"Time changes everything
One truth always stays the same
You're still you
You're still you…"
- Josh Groban
My dad was a mystery to me. A farm boy from a large immigrant Irish family of very humble means, his formal education was curtailed by the demands of agricultural seasons and crop schedules. By the time he was 30, he and mom had 6 children under the age of 10. At 31 he was introduced to Christian Science and his desire to understand words he was reading about God, and the world around him, launched him on a personal quest for knowledge and wisdom.
As the oldest child in my family, my dad and I were often (in those days as he took up his self-education where he had once left off) studying the same things. Our reading levels advanced concurrently and I would often find him picking up my science or history textbooks when they were laying on the table during long homework sessions…and reading them. His tools for self-instruction were as diverse as his interests. I was neither surprised to see him with his nose in a volume of our World Book Encyclopedia (reading it through - page after page - like a novel) or a Nancy Drew mystery I had finished.
What always surprised me was his humility in letting us see him struggle with words that were new or foreign to him, and ask for help…or the dictionary…in order to self-solve the mysteries of language-usage or meaning.
When I was in high school I went through a very rough patch of self-doubt and loneliness. I had always been a small child, girl, pre-teen, but with the onset of womanhood my body seemed to betray me. All my new body parts seemed to appear over the course of one summer. Unfortunately, it happened while I was away from all the kids I had only just met when we moved into the district just before the end of the previous school year. In their eyes I went from being a skinny little kid to a young woman overnight…or at least over the summer.
When I arrived back in school that September I was soft and round and I don't think there was an angular feature left on my once rather gangly body. Before I knew it rumors were swirling. No one knew me well enough to deny the rumors as lies…in my defense, or to come to me and ask whether they were true…for themselves.
As a new kid I was a blank canvas for painting a titillating picture on…and my new rounder, softer body provided the paint for doing just that. Of course, it all added up to a fantabulous story in which my parents must have moved our family away from wherever we had lived to this small farming community, because I was in the early stages of pregnancy. Over the summer I must have had the baby, and I was still padded with post-baby fullness. It didn't help that my mother had just given birth to twins (yes, numbers 7 and 8) and they didn't look anything alike. One of them must have been mine…right? Wrong!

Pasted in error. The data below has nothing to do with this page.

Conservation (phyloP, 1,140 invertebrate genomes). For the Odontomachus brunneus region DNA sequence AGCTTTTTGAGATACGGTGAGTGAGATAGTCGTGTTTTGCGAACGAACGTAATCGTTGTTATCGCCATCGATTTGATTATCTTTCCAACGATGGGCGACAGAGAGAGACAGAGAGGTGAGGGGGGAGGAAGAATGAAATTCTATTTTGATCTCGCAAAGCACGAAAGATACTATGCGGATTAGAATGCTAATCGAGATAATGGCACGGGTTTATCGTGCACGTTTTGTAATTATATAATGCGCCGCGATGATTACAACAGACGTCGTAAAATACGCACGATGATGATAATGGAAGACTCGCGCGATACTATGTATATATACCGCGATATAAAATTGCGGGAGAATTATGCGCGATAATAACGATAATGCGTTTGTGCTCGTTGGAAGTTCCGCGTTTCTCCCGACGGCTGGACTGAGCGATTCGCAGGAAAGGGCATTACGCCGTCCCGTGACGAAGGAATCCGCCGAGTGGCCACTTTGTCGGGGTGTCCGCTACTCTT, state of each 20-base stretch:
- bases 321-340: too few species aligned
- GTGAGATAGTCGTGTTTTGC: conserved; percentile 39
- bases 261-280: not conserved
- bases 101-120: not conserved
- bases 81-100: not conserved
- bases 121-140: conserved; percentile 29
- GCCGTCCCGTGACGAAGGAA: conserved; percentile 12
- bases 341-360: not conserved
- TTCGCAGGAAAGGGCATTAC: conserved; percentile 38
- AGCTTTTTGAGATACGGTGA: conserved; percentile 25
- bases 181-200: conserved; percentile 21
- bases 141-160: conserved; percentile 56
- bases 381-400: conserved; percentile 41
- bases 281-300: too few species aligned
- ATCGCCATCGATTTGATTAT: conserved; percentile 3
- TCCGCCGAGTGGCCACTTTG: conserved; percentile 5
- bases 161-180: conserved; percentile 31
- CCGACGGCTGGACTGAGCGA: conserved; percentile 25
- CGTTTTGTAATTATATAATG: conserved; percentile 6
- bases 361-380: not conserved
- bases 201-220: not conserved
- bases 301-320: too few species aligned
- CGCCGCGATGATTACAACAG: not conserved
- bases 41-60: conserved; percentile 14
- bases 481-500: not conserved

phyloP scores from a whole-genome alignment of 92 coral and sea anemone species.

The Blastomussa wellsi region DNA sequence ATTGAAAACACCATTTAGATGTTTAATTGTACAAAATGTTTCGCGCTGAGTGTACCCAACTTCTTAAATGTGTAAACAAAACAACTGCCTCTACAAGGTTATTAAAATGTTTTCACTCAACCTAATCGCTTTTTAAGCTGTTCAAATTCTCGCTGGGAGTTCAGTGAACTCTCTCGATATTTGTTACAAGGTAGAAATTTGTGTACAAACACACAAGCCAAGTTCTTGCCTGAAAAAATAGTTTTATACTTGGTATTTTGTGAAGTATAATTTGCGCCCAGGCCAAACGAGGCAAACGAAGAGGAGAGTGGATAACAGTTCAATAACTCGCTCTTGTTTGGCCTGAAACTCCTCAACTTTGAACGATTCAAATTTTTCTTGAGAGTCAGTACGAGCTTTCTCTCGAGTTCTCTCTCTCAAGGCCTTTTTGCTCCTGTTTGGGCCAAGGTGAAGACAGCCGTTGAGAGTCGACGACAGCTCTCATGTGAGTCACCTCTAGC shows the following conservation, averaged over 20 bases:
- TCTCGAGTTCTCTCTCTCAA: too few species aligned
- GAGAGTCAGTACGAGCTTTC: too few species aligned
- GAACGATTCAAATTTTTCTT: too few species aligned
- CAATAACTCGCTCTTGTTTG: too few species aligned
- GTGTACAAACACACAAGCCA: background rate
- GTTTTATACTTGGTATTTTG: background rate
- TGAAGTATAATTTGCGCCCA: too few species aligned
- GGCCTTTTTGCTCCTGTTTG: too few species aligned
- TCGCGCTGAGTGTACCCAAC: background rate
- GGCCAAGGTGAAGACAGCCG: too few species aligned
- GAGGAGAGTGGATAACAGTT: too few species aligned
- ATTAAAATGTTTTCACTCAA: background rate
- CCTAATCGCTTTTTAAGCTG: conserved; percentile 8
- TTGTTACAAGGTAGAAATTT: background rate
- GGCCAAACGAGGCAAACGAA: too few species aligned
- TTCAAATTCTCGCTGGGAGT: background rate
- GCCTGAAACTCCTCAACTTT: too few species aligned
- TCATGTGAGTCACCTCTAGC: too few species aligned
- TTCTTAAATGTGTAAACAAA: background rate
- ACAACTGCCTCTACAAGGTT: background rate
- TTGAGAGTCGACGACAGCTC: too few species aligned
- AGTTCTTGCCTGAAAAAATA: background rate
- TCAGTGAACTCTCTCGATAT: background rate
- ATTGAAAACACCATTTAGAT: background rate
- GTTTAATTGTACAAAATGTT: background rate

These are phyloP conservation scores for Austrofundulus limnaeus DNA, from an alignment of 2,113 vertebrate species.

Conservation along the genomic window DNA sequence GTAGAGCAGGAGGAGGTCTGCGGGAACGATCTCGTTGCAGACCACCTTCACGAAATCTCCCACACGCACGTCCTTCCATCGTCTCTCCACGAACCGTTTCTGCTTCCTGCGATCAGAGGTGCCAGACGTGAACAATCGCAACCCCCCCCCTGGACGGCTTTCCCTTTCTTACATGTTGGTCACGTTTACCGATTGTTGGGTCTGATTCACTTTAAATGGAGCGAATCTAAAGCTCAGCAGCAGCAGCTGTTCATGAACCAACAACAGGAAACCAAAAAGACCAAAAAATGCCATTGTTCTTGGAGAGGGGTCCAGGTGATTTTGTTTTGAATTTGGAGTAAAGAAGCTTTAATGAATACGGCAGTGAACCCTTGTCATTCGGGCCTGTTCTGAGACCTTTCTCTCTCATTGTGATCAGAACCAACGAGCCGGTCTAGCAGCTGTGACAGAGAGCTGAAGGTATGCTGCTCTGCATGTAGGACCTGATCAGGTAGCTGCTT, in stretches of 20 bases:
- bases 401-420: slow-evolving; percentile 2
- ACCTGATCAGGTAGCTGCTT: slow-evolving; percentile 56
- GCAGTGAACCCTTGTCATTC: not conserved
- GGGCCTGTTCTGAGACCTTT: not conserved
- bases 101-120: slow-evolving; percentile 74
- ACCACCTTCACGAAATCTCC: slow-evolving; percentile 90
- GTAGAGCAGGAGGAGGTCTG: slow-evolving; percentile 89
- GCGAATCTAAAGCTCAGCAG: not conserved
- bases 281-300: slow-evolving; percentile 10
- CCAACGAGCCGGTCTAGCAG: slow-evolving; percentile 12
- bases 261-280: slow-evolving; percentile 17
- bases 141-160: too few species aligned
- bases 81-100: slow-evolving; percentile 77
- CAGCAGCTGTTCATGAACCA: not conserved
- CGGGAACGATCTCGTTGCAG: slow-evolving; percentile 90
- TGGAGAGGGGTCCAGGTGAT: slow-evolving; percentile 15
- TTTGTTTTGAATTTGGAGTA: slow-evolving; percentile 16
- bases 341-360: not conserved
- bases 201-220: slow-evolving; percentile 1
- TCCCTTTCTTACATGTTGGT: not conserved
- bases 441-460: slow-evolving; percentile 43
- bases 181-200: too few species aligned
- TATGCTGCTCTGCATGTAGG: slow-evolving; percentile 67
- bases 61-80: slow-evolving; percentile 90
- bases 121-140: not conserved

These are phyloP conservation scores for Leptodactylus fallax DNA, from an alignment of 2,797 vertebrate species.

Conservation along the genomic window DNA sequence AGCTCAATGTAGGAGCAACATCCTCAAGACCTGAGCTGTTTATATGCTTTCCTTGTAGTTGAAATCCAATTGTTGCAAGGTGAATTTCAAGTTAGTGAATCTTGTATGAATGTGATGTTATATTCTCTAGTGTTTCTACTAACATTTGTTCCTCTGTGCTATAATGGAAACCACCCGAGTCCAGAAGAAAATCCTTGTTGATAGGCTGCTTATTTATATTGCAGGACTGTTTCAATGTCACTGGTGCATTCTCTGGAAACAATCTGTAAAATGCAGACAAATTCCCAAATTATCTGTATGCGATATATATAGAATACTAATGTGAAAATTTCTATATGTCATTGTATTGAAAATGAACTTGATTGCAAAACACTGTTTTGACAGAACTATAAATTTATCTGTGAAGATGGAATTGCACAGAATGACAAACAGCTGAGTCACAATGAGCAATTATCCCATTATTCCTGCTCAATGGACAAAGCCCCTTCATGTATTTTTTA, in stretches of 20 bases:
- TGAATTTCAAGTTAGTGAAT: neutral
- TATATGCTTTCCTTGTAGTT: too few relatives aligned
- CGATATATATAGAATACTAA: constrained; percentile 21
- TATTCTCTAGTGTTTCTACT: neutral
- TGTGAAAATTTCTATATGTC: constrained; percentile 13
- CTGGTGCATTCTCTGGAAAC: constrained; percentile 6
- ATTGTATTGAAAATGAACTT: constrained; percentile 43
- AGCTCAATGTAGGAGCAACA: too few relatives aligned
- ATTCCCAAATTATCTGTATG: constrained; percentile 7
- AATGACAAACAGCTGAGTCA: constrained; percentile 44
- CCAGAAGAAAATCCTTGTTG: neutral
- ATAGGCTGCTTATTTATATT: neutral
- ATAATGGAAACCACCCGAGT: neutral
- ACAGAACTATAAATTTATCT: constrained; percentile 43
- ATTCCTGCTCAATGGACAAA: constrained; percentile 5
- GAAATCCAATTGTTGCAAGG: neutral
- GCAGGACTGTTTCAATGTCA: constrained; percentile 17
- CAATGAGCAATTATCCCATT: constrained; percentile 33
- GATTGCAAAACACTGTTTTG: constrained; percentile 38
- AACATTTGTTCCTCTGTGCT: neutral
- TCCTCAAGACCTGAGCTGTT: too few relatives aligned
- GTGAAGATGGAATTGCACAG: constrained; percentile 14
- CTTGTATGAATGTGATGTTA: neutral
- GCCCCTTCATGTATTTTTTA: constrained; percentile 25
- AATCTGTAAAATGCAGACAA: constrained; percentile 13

When I finally became aware of what was being said, I was devastated. I remember coming home after school that day and wanting to quit school and never go back. I went to my bed and picked up the "autograph dog" I had sewn together from two panels of pale blue gingham printed with the front and back images of a floppy eared puppy and stuffed with poly-fill. These were popular at my former school and everyone would bring them in to have their friends autograph. I had made one for myself over the summer, but the only autographs I had on it were from my parents and my two sisters who were old enough o write in cursive.
I hugged it to my chest and tried to pray. But nothing really helped. At one point, I looked at my dog and there, written in my dad's pretty horrible handwriting, were the words "She walks in beauty and grace like the night - Dad." Something about his writing of those words made me feel braver about everything. I felt like I could walk with my head held high knowing that what was being said about me wasn't true. I felt an inner elegance and dignity that looking in the mirror, and seeing the all too obvious reason for the rumors, didn't give me.
I went back to school the next day...and the next. The rumor blew over with some help from my parents, and I ended up loving my school year and the friends I eventually made.
The blue gingham dog moved through my young adulthood with me from room to apartment to house. The ink from my parents' and sisters' autographs faded. I never let another person sign that dog and if I close my eyes, still today, I can see that exact shade of turquoise-y blue gingham with those four autographs in faded black ball-point pen as if I were holding it in my hands.
It was years before I discovered that my dad had quoted Lord Byron (adding the word grace) in his autograph. When I did, it made me cry. I never knew he had read, and loved, Byron well enough to quote him. It was such a new and different view of my dad. His addition of the word "grace" is still a gift. He was not an emotionally expressive kind of guy...and we had our issues and differences, but to think that he chose such a word in thinking of me, and that he'd had the audacity to insert it into a quote by a famous poet makes me smile. He must have trusted a Voice that told him that his own inspiration and ideas were as valid and immutable as Byron's. His use of the word "grace" still gives me courage when navigating through rough waters and facing down my own demons.
I would like to think that no matter what mistakes we make, or misunderstandings we face…whatever rumors may swirl or fears may poke at soft places in our hearts where we feel vulnerable or fragile, we all have a Father who is constantly writing His message of Love on our hearts telling us that, in His eyes, no matter what, "You're still you…after all, you're still you."